Now, this comment gets at the issue of the mortality of abortion, which in turn implicates whether abortion ought to be legal. Which is one of the difficult questions we confront in this age and in this culture. Which, I think, is what this is imbroglio really all about. For the record, I have been pro-choice since my college years, but have also insisted upon recognizing the good faith of a pro-life position grounded upon moral caution since that same time.

In any event, I think there is intellectual profit to be had in segregating cultural biases from rational analyses, even in, and perhaps particularly in, a discussion of an issue as contentious as abortion. I suspect it can be very difficult for anyone to see when one’s own culture is at play when making moral judgments, because of course when I (and people who agree with me) pass moral judgments I’m obviously being rational and objective, while those other people (who disagree with me) are being totally culturally subjective and irrational. And I also think that we as a community here need to move past some of the meta-issues with respect to Dan’s post and get back to substantive issues.

So have at it.


Burt LikkoBurt Likko is the pseudonym of an attorney in Southern California and the managing editor of Ordinary Times. His interests include Constitutional law with a special interest in law relating to the concept of separation of church and state, cooking, good wine, and bad science fiction movies. Follow his sporadic Tweets at @burtlikko, and his Flipboard at Burt Likko.

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46 thoughts on “Comment Rescue: Cultural Merits of Abortion

  1. They certainly aren’t the same for me.

    The first seems implausibly early, and is (presumably) only there for effect. I suppose its possible that something like a rape would trigger an investigation that would lead to one that soon (or we could be talking about morning-after drugs).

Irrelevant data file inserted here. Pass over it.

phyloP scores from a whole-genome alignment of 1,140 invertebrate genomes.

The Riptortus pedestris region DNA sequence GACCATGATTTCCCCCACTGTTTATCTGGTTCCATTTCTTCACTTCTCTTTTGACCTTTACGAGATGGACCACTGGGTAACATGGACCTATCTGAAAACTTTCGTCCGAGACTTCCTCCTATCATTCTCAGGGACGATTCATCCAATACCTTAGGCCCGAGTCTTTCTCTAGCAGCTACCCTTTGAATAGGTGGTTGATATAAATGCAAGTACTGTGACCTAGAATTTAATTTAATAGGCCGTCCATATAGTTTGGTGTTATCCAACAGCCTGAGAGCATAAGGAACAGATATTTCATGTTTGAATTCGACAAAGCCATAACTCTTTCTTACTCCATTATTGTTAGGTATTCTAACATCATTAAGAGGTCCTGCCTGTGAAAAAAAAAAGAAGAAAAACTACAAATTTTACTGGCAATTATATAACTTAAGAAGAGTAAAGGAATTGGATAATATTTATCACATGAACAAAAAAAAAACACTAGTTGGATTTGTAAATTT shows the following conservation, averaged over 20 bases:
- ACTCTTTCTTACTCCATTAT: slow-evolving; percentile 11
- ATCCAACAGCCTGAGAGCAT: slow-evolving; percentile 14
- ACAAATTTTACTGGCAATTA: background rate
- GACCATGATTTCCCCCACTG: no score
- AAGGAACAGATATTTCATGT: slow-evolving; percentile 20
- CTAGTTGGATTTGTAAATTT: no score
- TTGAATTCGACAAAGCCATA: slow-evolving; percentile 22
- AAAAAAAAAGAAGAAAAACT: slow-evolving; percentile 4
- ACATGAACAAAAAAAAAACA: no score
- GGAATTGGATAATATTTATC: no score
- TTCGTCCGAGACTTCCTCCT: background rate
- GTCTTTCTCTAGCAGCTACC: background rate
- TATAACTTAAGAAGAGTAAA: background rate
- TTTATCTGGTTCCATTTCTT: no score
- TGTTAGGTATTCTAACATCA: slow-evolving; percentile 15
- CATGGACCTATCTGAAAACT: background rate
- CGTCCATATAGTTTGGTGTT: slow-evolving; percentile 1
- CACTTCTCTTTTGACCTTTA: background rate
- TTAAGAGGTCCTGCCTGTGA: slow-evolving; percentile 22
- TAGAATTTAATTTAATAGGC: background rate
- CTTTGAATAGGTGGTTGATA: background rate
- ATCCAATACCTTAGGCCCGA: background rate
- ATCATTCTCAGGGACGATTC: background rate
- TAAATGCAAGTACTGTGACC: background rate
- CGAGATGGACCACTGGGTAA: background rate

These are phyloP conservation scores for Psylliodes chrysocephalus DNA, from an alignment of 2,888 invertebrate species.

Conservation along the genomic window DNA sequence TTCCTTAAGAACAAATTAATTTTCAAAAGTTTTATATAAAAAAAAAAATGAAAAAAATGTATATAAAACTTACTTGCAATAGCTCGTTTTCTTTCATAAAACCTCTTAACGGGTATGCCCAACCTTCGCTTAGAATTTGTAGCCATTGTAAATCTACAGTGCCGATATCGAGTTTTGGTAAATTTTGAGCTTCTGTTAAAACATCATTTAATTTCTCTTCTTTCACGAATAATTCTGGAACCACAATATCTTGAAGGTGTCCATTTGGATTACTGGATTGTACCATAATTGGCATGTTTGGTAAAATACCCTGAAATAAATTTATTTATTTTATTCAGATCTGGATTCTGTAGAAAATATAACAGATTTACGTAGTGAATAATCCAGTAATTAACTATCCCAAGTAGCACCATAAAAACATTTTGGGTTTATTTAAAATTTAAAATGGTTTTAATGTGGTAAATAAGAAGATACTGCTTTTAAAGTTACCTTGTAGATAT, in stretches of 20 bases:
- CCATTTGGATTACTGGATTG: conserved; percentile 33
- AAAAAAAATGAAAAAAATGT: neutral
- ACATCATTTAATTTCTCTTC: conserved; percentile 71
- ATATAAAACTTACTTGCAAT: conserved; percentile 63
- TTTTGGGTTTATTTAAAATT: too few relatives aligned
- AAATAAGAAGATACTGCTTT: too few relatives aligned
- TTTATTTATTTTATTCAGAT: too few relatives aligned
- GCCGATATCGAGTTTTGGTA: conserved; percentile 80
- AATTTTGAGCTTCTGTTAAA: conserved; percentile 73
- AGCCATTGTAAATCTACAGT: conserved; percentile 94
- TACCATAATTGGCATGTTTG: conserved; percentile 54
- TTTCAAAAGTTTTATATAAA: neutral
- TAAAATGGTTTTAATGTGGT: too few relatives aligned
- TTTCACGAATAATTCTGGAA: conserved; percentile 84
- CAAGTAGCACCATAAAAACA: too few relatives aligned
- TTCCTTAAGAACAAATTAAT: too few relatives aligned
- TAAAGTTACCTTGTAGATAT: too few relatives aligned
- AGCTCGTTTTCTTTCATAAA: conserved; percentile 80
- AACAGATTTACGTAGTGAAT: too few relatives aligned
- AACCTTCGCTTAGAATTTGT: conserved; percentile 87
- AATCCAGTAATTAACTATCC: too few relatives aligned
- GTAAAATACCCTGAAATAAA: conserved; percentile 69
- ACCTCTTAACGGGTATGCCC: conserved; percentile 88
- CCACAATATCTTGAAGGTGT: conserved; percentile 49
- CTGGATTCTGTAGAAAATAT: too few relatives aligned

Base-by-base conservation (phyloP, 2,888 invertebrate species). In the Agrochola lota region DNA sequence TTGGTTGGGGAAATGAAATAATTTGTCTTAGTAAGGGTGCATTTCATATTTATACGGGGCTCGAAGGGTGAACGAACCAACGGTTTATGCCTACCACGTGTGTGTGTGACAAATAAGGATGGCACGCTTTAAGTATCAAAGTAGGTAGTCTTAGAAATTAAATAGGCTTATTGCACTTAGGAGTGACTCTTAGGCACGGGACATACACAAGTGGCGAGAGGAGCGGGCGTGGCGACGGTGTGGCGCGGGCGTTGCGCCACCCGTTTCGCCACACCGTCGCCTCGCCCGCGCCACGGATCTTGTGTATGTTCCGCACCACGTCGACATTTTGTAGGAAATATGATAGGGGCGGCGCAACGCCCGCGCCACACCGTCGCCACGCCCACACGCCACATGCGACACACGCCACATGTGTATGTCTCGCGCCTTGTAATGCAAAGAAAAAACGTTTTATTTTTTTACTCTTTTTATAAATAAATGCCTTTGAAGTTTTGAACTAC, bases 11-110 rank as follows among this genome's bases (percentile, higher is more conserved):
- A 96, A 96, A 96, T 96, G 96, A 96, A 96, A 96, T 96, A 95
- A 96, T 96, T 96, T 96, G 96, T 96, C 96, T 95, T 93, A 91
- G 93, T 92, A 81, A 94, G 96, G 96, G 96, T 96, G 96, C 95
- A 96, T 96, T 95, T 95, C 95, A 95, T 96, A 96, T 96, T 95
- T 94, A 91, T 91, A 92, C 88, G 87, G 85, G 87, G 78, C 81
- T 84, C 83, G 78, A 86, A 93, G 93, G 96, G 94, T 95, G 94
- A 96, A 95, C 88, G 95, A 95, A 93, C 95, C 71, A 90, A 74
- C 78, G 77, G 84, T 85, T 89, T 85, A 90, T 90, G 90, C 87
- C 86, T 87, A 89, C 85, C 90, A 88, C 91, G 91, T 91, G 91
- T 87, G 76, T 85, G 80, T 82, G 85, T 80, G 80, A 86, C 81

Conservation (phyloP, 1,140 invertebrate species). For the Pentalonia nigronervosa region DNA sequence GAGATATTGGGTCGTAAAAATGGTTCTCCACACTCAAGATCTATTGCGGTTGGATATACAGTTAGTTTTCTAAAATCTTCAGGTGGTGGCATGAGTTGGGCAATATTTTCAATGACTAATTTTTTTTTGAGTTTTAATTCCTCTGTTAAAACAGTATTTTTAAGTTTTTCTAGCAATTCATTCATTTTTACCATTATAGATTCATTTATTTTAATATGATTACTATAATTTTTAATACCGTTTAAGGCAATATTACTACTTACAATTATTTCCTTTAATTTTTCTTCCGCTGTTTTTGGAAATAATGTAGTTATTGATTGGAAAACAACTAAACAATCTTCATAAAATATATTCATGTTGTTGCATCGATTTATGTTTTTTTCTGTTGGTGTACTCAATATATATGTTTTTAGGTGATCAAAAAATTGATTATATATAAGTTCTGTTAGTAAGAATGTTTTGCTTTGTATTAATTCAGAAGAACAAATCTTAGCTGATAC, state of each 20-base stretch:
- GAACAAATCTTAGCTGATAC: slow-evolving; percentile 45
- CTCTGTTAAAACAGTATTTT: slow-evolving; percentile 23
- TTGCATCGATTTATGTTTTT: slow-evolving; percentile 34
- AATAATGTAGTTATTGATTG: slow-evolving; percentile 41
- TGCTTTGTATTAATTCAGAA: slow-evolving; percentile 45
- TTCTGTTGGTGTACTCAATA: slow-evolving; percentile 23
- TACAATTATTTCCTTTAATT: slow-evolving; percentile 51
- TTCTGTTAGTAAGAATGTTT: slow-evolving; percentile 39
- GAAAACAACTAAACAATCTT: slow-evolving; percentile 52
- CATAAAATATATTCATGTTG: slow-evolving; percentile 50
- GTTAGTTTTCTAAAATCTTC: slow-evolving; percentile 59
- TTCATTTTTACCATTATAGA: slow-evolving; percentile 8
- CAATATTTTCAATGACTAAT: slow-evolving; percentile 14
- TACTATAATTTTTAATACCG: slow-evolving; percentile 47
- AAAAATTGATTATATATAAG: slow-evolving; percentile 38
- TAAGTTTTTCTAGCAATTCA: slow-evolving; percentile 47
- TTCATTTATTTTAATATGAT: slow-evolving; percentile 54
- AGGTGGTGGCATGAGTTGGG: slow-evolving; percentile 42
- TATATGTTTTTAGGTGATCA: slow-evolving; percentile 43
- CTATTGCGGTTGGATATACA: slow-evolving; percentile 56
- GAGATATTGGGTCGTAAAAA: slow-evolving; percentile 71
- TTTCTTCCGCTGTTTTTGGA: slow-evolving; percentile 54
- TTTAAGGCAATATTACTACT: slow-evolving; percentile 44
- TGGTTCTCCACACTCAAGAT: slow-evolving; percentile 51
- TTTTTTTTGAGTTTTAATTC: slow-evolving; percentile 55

The second seems a pretty normal time for something unexpected/unwanted to be discovered, considered, and dealt with.

    The third means that you’ve spent a lot of time being pregnant before deciding to take action. Which seems wrong in the sense that I can’t imagine following that timeline (as an “involved” party not the decision-maker, so we are clear) unless we are talking about medical problems that developed during pregnancy.

    Of course, having an abortion seems generally wrong to me too (as I suspect it does to many who join me on the pro-choice side of this issue). I nevertheless think abortions should be as available as any other medical procedure, and strongly support the efforts of organizations like PP who fight to make that happy.

    So the question isn’t really if I “believe that there is no distinction between 7 days, 7 weeks, and 7 months,” but whether I believe there should be a legal distinction between the three. And I don’t, because this should be a choice made between a pregnant woman and her doctor, based on so many complex and difficult variables that no law could possibly avoid absurd results.


    • I would be very, very, VERY surprised if any 7th month abortions involve any choices at all. As I understand the statistics, 7th month abortions are all medically necessary. It’s abort or die. Or delivery a dead fetus, or one that will live minutes if at all.

      As a society, we spend an AWFUL lot of time talking about late-term abortions despite the fact that late-term abortions are incredibly rare AND entirely medical. (It’s not legal anywhere in the US to have one for any other reason than health of the mother or infant). If you’re 7 months pregnant, you’ve decided long since you wanted that baby — so an abortion is a personal tragedy, not an option.

      But it’s easier to spin a good PR tale about a woman aborting her fetus because she ‘changed her mind’ and get a solid response than to talk about a women aborting at 7 weeks.


      • I mean aborting her fetus at 7 months is easier to use from a PR perspective, even though any case in American you find of a 7th month abortion is almost certainly a tragedy from the mother’s perspective.


      • Yup. From everything I’ve seen, there’s a more statistical chance of actually winning those free trips to Aruba you get spam email about than a woman just randomly waking up during her 35th week of pregnancy and saying, “ya’ know, I don’t think I want this kid after all.”

        I mean, I’m sure it has happened before in the history of humanity, but seriously…


        • Bear in mind that saying “You know, 7-month abortions are exceeding rare, and when they happen are almost uniformly caused by danger to the mother’s life,” is not the same thing as saying “a 7-week abortion [is/is not] the moral equivalent of a 7-month abortion.”

          One thing this makes clear is that we ought to make explicit the implied use of the adjective “elective” in the initial phrasing that set me off thinking and writing in the other comment thread — “an elective 7-week abortion [is/is not] the moral equivalent of an elective 7-month abortion.” My intuition tells me that these things are not equivalents, but logic tells me that they are.